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Causal Representation Is Now Getting Its Due Importance In Machine Learning

Bernhard Scholkopf and Stefan Bauer from Max Planck Institute for Intelligent Systems; Francesco Locatello and Nal Kalchbrenner as Google researchers; Yoshua Bengio, Nan Rosemary Ke, and Anirudh Goyal from Montreal Institute for Learning Algorithms (Mila) came together for research.

The research paper titled “Towards Causal Representation Learning” provides the way through which the artificial intelligent systems can learn causal representations and how the absence of the same in machine learning algorithms and models is giving rise to challenges in front of us.

Let’s look at the causal relations between different elements while observing the girl on the horse trying to jump over a barrier. We can clearly observe that the girl, the horse, and the motion of their bodies are in unison. The girl is pulling the horse’s collar with her hands in order to jump over. Similarly, we as humans should think about cases, like what would happen if the horse’s legs hit the barrier? What if the collar around the horse’s neck slipped away from the girl’s hand? These are counterfactuals, and it’s natural to think this way too. We have observed things around us from childhood, learned from nature, and looked out for every other possibility associated with an event. This is the basic intuitive nature of a human being.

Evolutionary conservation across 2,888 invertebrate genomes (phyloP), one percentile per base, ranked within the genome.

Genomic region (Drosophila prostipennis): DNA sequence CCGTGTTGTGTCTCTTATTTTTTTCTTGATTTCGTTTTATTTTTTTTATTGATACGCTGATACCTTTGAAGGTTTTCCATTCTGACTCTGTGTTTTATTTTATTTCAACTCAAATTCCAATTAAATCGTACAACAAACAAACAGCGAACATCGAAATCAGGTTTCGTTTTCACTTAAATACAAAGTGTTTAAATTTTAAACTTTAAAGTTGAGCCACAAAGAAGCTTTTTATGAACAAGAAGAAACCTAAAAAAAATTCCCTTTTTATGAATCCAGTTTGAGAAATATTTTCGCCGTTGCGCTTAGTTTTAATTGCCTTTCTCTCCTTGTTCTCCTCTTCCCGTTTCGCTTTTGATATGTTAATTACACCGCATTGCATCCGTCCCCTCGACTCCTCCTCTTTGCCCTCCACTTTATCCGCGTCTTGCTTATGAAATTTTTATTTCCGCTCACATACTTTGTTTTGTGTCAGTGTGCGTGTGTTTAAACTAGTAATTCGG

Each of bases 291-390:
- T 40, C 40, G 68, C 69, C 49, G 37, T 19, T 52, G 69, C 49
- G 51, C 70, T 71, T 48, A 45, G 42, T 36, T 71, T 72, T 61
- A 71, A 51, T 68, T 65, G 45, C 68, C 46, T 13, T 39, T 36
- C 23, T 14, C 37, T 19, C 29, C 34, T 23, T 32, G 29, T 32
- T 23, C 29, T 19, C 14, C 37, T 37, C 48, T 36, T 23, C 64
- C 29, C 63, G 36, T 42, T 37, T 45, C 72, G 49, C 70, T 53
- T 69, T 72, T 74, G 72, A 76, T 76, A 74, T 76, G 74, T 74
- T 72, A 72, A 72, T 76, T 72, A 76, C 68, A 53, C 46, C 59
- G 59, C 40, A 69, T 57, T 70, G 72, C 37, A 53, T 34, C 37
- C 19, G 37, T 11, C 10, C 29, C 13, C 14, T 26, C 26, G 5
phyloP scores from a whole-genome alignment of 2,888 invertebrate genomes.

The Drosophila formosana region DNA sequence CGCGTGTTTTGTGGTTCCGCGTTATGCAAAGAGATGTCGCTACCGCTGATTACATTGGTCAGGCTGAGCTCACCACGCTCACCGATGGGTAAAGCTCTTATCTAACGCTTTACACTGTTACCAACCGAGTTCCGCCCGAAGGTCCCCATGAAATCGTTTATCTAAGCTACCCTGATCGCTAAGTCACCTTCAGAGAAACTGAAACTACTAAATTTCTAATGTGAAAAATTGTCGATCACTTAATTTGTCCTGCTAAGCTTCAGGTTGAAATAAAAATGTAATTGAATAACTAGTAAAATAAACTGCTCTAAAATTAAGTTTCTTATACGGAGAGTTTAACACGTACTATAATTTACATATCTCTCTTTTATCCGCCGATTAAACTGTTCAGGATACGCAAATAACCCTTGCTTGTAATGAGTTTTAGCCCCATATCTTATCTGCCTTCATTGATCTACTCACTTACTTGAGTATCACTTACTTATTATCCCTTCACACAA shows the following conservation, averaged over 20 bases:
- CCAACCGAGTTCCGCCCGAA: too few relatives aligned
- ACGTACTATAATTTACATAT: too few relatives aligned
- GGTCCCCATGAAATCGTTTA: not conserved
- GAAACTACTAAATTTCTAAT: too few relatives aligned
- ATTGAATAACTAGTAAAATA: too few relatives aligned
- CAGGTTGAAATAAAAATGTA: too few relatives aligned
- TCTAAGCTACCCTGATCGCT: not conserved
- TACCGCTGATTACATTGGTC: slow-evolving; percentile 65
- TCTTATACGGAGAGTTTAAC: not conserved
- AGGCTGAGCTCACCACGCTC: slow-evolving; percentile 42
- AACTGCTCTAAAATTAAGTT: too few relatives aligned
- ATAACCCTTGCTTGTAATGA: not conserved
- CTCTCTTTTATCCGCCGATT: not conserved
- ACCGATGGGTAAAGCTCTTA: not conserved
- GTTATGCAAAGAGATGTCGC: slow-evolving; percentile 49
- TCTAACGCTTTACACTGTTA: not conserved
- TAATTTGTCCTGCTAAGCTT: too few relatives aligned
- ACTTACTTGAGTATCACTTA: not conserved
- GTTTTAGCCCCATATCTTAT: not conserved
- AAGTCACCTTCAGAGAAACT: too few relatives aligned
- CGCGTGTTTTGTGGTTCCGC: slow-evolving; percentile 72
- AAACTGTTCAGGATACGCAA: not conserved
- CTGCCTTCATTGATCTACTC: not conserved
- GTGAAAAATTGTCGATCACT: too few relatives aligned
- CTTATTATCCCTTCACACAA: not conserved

However, various machine learning algorithms can execute complex tasks, identify patterns from huge databases, play chess, discover new molecules at a lightning-fast speed. But they fail to make simple causal inferences which we have made out while observing the picture above.

The AI researchers have compiled a list of concepts and principles that can help develop causal machine learning models in their research paper. The two concepts adopted, namely — the structural causal model and the independent causal model. The basic idea behind the models adopted is that instead of relying too much on fixed correlations between sets of data, or the instructions fed, AI systems should have the capability to register causal variables, and understand their effects on the environment, separately.

The article was originally published here.

Regarding to AI and Causal Inference, Professor Judea Pearl is a distinguished pioneer for developing a theory of causal and counterfactual inference based on structural models. In 2011, Professor Pearl won the Turing Award. In 2020, Michael Dukakis Institute for Leadership and Innovation (MDI) and Boston Global Forum (BGF) also awarded Professor Pearl as World Leader in AI World Society (AIWS). At this moment, Professor Judea is a Mentor of AIWS.net and Head of Modern Causal Inference section, which is one of important AIWS.net.